During her first year, she downloaded TikTok, which wasn't mainstream yet. After making a few TikToks, she decided to delete the app.
Megha reached out for help at Western as the COVID-19 pandemic hit, and connected with a therapist from student resources. She attributes receiving that help as a large part of her mental shift.
While at home that summer, she deleted all of her social media accounts, and began creating a persona of the person she is today.
"I completely unplugged and started doing yoga and dancing around my room and doing whatever made me happy and really learned how to live in the present moment," she said.
"From there, I had so many thoughts running through my head I had to put them out somewhere, so I just started writing them all out or making voice memos and breaking down all the factors and forces that have shaped me into becoming someone I never wanted to be, in the sense of being insecure."
Towards the end of the summer, she started taking editorial-inspired photos of herself because she finally "felt good" in her body.
That fall, she started casually posting on TikTok, and before her account blew up, she privately decided to leave school after the winter term.
Despite taking month-long breaks from the app, Megha's videos of her talking about her confidence journey kept going viral with hundreds of thousands to millions of views.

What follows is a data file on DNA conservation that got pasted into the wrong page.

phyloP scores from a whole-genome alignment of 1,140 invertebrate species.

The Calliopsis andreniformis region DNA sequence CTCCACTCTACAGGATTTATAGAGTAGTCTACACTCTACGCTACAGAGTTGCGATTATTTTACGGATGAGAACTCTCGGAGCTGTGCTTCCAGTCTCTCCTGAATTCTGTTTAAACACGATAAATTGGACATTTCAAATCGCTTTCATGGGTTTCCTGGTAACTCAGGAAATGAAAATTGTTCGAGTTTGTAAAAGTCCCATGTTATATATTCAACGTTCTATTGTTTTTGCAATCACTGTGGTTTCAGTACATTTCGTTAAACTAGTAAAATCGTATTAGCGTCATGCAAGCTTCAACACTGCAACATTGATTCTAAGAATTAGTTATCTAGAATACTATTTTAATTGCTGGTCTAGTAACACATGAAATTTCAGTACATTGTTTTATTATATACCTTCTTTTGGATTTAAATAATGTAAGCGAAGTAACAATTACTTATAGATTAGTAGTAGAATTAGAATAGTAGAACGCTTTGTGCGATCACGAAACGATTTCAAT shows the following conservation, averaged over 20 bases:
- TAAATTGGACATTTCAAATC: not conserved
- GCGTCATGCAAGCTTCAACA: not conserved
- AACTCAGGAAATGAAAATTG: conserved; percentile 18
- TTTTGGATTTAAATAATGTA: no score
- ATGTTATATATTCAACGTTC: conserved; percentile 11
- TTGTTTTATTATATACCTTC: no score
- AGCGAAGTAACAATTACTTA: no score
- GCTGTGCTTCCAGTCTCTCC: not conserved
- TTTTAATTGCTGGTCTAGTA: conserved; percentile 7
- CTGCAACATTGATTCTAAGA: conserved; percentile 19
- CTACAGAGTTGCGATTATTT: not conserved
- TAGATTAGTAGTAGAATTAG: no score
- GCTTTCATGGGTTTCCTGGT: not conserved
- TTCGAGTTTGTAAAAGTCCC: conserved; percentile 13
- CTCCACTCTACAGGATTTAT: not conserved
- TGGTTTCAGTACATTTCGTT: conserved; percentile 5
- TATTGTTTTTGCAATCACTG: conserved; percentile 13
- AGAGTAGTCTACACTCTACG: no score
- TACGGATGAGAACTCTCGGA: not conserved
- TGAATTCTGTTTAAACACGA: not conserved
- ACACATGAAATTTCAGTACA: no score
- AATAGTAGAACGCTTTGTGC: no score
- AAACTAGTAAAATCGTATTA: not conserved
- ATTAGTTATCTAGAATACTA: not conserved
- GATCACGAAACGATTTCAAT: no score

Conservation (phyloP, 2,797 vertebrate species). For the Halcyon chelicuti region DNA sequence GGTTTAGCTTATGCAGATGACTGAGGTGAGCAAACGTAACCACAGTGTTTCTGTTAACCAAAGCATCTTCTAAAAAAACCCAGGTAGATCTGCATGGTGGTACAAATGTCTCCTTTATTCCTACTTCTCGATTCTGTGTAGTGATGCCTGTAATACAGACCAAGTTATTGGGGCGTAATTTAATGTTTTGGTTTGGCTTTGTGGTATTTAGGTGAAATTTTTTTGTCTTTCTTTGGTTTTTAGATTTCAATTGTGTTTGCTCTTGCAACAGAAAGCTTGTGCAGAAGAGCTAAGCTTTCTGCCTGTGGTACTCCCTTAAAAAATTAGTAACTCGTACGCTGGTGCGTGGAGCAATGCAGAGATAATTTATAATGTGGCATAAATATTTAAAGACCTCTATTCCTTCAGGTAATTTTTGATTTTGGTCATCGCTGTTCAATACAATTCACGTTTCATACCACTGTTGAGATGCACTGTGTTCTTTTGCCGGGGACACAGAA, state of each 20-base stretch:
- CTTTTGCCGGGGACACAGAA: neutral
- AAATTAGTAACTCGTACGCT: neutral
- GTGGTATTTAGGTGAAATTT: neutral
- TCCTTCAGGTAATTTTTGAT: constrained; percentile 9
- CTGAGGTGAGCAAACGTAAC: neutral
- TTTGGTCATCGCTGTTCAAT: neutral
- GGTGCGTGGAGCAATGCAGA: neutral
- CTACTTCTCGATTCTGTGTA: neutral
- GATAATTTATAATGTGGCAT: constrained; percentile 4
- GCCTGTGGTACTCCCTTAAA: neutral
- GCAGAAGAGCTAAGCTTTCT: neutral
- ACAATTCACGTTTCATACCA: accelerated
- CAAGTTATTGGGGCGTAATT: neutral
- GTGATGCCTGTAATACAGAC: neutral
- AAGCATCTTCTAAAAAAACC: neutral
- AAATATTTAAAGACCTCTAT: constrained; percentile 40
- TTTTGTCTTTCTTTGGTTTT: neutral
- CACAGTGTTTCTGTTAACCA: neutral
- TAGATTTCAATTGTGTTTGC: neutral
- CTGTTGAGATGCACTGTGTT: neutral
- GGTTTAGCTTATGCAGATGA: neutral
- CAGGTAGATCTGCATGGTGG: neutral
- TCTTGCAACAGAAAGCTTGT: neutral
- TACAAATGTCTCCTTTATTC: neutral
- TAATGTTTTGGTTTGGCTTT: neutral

"I didn't post consistently. I didn't have this master plan or anything," she said. "Within the first few months of me posting, I was everywhere."
Since leaving school, Megha has been a full-time content creator, although she wouldn't consider herself an influencer.
"I'm just someone that wants to attract people that want to make a positive change in their life."
Her quick rise to internet fame first reared its head IRL with classmates recognizing her, and today she is being stopped on the street by people who know her from TikTok.
However, she tries not to get bogged down with creating content for other people and instead focuses on creating content for herself, and sometimes that means taking long breaks and prioritizing her well-being.
"I want to be the person that I needed growing up."
@meghamind_ Never saw a Barbie that looked like me so I just became one xoxo #indian ♬ original sound - Kiera Lyons 🕯🕰🗝
Now Megha is working with brands she couldn't afford as a kid, and while she appreciates being the representation she wanted, she doesn't want to be known as the "brown it girl."
"I want to be the girl who's doing all these things that just happens to be brown. I don't want to be the brown it girl. I want to be the it girl, in general, and that to me means someone you take inspiration from on a daily basis to be the best version of yourself."
This interview has been condensed and edited for clarity.
If you or someone you know is struggling with depression or mental health concerns, please reach out to a trusted peer, parent or health care professional. You can also contact the Crisis Services Canada helpline, which is available 24 hours a day, or consult these additional resources. If you need immediate assistance, please call 911 or go to your nearest hospital. Support is available.